5 Things We Learned from “The Force of Sound”

Uncovering the mysteries of sound in Star Wars: The Last Jedi.

The unmistakable genius of John Williams’ soundtrack plunges us into Star Wars: The Last Jedi, like every saga film before it, but the emotional pull that keeps us connected goes far beyond the musical score and iconic sound effects of clashing sabers and Wookiee roars.

ABC News Features recently pulled back the curtain on the dedicated team at Skywalker Sound for an in-depth look at the subtle nuances and surprisingly normal tools that blend together to enrich the Star Wars galaxy. (There are spoilers ahead in both the video and our breakdown, so proceed with caution.) It’s sound that gives each digital character weight and personality, making everything from the tiniest gestures to the big climactic moments feel authentic. Behind the scenes, there’s a team of audio experts at work to find the perfect noise to evoke emotion or heighten drama through an extensively layered mix or, sometimes, the complete absence of sound.

Here are five fascinating things we learned from “The Force of Sound: Creating sounds in galaxy far, far away” (which you can watch here).

Poe and BB-8 hurry down a hallway in The Last Jedi.

1. In the recording booth, BB-8 doesn’t look at all like you might think.

To create the illusion that the spherical astromech is rolling through each scene, the sound effects team in the studio rolls a granite orb on a special box. It’s just one example in a vast arsenal of strange props and tools that help audio engineers and sound designers capture the magic of a galaxy far, far away. “It’s like an old radio play,” says Matthew Wood, supervising sound editor. The team relies on everything from recordings of live birds and other natural sounds, to more pedestrian items like coins,  gloves, garlic presses, and mysterious metal instruments. “The moves may be very small, but we do all of them,” says longtime foley artist Margie O’Malley. And a familiar sound can tether an alien creature to our own reality in a way that makes Star Wars feel completely authentic. “Because you can’t see it, you hear it and that is a pure feeling,” says Wood.

Porgs stand in a circle in The Last Jedi.

2. The porg sound was one of the first elements tackled for the film.

Ahch-To’s resident space puffins provided one of the first challenges for sound designer Ren Klyce and his team, in part because of the demands of the toy manufacturing schedule, which runs concurrent to production. Director Rian Johnson’s notes on the matter? “Birdlike. Kind of annoying but not too annoying.” Real bird sounds, sped up and played at a higher pitch, and one intern’s turkey call helped to create the perfect trilling squawk to complement the wide-eyed creatures and their innocent on-screen demeanor.

A fathier being ridden in The Last Jedi.

3. The art of sound mixing relies upon layers of sound to enrich the environment.

If you’ve never really noticed each fathier hoofbeat or rattling lightsaber hilt, that’s OK. “If your work’s invisible, that means that you’re doing your job properly and that it’s actually working,” says Klyce. Most of the time, the final piece is a delicate tapestry that includes music, vocals, background noise, and each corresponding tone — the “sound glue” — that makes the action onscreen feel real. When the mix is complete, it can evoke feeling, life and drama. “It’s magical. It’s amazing,” says Johnson. “Sound is still such a mystery to people, to the point where it’s not even something you think about there being an involved process behind.” At times, multiple recordings of the same noise may be added together to add depth. “Sometimes we add two sounds, when one burp isn’t enough,” says Klyce.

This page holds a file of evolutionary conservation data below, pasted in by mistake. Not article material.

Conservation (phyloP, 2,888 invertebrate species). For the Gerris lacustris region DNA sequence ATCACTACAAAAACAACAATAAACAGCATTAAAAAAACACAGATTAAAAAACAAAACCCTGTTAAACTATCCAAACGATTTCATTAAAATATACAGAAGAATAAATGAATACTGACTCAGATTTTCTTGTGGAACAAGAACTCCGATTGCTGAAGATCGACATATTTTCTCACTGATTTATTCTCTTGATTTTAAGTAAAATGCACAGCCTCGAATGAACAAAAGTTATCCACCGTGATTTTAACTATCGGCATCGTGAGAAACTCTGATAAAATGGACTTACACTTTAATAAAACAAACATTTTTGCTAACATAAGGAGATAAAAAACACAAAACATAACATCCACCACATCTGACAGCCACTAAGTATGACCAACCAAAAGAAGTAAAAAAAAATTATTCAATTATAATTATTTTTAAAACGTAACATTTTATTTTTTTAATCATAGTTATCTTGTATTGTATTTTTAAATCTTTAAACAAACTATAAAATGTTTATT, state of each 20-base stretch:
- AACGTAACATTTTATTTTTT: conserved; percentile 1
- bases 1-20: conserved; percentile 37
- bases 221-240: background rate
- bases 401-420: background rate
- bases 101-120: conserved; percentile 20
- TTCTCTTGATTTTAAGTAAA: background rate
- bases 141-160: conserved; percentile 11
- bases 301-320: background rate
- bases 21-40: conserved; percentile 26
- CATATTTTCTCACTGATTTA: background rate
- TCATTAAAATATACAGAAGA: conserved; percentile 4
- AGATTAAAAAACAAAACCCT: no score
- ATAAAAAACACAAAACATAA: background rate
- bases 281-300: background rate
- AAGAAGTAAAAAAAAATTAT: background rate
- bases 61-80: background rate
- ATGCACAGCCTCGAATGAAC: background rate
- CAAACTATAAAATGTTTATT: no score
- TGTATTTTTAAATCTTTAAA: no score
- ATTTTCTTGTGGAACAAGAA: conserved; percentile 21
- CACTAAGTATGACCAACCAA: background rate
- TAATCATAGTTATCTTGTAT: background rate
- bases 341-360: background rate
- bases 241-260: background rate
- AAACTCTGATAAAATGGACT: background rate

Snoke's ship, The Supremacy, under attack in The Last Jedi.

4. Sometimes it’s the absence of sound that makes the moment come alive…

There’s a moment just after the Holdo maneuver where the sound vanishes, replaced by utter silence. “The film’s so bombastic with noise that at the largest moment when Snoke’s ship is being destroyed by Holdo doing her kamikaze/seppuku run into it…to have then an explosion there just would have been fine,” says Klyce. “The idea to have nothing there was more interesting and to kind of make everybody wait for it.”

Kylo Ren gives a menacing look as he extends his lightsaber in The Last Jedi.

5. …or hints at a deeper connection to the Force.

Sound designers went through trial and error to help Johnson convey his vision for the most vulnerable moments of Force connection between Kylo Ren and Rey. “(Sound) can expand something to make it feel bigger than it is, it can make you feel small and intimate if you’ve pared everything away and taken out sound and left a little vacuum,” says Wood.

And when they approached the final battle between Luke Skywalker and his nephew, audio and visual clues hinted that the Jedi Master wasn’t physically on Crait long before the big reveal. Listen closely and you can hear debris sizzling on Kylo’s saber. When the camera pans to Luke, there’s nothing, not even the sound of his footfalls. “We tried to juxtapose that so you’re getting clues,” Wood says.

Star Wars: The Last Jedi arrives on Digital and via Movies Anywhere on March 13, and on 4K Ultra HD, Blu-ray, and On-Demand on March 27.

Watch The Force of Sound now.

Kristin Baver is a writer and all-around sci-fi nerd who always has just one more question in an inexhaustible list of curiosities. Sometimes she blurts out “It’s a trap!” even when it’s not. Do you know a fan who’s most impressive? Hop on Twitter and tell @KristinBaver all about them!